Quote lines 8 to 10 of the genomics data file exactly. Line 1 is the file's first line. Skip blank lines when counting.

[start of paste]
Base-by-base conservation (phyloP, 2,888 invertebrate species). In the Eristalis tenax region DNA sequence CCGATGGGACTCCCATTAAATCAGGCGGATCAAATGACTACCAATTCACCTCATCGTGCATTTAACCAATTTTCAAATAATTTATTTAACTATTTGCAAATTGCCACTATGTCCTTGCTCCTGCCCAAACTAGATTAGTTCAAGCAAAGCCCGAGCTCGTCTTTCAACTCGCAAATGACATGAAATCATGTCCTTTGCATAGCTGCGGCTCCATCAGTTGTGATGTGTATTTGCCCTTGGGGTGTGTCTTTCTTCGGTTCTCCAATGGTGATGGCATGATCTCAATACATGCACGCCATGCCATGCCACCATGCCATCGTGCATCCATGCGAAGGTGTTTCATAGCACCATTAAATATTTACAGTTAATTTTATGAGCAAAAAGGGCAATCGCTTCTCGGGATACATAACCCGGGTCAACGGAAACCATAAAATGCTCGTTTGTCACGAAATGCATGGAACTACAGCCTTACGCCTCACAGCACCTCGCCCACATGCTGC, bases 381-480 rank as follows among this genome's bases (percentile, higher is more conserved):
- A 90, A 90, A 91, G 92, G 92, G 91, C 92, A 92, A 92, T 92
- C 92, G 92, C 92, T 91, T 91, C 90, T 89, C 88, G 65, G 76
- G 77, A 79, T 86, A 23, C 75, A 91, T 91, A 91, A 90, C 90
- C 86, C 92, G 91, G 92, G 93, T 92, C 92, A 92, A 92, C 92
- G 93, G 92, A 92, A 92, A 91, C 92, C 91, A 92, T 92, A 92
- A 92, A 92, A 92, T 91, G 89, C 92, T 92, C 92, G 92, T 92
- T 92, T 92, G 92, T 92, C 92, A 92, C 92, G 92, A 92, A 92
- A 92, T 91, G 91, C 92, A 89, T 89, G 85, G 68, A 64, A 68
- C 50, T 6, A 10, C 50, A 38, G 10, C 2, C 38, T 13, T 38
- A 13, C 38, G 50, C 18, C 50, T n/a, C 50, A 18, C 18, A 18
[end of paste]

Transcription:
- T 92, T 92, G 92, T 92, C 92, A 92, C 92, G 92, A 92, A 92
- A 92, T 91, G 91, C 92, A 89, T 89, G 85, G 68, A 64, A 68
- C 50, T 6, A 10, C 50, A 38, G 10, C 2, C 38, T 13, T 38